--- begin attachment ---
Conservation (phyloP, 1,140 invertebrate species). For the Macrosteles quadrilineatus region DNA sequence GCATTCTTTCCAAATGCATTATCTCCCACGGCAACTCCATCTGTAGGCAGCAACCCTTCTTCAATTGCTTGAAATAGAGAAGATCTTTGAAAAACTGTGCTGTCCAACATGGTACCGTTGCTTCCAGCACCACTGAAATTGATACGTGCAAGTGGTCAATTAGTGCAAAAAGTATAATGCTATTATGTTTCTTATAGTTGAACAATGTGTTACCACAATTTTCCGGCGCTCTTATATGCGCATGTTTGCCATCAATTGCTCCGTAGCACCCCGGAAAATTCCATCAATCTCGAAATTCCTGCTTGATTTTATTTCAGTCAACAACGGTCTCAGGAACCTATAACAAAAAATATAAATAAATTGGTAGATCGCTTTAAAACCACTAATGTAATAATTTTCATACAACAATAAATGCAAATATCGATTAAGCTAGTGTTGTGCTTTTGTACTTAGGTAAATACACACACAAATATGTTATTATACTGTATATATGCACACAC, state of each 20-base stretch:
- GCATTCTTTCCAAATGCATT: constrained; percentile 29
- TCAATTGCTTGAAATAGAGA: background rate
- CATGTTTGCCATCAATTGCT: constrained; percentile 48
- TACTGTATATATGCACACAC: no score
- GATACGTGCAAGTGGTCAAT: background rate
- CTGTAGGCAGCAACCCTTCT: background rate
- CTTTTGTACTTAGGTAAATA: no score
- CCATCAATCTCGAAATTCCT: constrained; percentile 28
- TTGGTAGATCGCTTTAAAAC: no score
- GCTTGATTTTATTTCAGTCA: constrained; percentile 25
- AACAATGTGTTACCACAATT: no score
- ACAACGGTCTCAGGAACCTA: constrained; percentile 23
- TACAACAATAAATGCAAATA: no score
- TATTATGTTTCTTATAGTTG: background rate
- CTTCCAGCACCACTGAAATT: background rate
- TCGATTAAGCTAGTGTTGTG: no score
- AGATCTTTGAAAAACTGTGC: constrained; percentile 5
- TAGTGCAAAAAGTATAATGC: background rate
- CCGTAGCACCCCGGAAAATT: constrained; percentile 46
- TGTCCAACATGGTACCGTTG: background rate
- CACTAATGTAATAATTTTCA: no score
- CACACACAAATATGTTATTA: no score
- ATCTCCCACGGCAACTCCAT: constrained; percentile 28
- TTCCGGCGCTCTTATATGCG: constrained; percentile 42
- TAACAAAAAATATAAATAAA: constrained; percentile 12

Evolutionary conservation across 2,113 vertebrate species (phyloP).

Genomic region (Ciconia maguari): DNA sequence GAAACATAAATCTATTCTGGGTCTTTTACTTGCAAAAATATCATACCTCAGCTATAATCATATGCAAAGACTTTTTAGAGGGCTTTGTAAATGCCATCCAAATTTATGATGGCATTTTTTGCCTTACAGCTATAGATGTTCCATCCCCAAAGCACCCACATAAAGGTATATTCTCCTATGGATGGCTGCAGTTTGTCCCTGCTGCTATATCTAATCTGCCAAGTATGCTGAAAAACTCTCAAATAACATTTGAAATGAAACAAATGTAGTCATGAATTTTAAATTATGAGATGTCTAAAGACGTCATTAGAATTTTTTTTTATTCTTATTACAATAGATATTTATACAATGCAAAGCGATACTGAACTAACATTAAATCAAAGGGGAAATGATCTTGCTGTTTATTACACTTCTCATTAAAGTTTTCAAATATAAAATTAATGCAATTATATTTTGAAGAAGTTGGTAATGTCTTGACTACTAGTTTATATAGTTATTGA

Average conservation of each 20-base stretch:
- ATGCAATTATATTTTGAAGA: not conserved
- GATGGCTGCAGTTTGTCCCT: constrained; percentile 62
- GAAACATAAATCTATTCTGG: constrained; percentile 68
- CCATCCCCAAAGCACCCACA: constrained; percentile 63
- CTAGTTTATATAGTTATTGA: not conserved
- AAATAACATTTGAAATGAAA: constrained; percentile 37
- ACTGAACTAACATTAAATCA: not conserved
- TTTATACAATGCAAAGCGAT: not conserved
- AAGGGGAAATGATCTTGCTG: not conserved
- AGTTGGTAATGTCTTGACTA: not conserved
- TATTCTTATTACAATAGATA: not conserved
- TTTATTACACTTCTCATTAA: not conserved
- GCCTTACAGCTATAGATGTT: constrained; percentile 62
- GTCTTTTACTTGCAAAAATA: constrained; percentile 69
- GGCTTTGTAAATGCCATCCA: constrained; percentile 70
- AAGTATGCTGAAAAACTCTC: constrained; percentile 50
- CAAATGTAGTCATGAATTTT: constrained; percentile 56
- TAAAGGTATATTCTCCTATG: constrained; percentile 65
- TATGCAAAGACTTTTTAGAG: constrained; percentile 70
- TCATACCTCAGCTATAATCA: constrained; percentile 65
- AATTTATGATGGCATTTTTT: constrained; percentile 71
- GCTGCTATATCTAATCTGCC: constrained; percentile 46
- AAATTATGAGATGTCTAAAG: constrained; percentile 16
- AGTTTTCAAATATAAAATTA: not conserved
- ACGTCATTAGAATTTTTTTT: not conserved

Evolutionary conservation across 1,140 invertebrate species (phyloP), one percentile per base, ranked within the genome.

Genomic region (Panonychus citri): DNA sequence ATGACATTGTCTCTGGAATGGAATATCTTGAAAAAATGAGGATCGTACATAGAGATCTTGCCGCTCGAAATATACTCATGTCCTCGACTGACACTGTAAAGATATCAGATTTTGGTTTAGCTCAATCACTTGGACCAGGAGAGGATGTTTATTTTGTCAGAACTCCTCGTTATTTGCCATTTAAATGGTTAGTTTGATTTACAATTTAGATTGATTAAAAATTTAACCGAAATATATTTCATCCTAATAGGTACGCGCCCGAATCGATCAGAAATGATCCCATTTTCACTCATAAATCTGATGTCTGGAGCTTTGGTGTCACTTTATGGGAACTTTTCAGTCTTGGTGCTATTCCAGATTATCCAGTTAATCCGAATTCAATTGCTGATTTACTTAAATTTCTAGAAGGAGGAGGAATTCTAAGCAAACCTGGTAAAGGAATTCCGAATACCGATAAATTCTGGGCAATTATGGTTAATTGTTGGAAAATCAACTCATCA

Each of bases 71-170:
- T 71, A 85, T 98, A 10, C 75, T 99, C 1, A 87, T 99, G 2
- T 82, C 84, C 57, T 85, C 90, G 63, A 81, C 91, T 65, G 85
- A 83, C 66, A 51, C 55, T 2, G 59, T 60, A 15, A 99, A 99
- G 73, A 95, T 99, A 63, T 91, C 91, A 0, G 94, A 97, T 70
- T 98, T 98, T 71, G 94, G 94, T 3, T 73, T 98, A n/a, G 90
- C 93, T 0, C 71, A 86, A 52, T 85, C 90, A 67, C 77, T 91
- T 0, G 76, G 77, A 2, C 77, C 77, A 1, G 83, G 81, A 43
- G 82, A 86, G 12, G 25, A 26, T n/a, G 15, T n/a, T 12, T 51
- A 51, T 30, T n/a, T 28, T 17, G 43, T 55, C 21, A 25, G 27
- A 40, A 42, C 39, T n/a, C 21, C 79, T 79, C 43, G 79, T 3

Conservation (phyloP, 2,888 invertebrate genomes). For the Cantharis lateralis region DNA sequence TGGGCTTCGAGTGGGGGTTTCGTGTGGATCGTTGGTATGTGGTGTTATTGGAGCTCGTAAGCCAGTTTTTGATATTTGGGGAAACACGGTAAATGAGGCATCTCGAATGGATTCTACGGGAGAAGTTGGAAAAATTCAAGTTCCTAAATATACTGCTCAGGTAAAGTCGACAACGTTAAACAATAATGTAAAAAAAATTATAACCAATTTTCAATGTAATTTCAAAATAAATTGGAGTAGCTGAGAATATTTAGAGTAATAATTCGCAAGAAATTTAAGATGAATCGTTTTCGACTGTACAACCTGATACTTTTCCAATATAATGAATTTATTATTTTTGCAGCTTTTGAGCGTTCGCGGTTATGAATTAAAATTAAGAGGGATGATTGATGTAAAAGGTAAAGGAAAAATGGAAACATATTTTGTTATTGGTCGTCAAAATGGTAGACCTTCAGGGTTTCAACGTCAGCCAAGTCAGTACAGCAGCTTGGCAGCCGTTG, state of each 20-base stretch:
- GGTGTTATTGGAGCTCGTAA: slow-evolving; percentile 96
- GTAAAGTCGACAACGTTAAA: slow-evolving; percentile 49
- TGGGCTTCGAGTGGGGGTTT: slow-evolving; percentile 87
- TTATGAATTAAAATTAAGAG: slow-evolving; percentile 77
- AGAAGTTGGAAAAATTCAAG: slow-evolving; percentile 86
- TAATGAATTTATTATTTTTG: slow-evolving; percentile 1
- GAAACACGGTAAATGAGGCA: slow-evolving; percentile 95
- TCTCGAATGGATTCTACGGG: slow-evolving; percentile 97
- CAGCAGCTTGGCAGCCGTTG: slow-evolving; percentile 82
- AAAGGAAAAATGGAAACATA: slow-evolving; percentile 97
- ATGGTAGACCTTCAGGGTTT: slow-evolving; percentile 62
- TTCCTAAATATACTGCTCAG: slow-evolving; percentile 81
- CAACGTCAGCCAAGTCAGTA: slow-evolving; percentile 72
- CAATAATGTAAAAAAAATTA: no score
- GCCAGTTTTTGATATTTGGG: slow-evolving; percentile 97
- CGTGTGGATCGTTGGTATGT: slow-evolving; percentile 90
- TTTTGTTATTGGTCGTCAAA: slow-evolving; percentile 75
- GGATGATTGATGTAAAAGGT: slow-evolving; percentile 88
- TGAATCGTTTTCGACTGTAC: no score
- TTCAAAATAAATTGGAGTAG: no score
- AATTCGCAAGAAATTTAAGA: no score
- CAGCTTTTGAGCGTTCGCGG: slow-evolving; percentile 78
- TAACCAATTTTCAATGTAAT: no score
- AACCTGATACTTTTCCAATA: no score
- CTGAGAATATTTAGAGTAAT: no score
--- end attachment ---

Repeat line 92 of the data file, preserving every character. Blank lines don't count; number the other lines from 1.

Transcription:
- AACCTGATACTTTTCCAATA: no score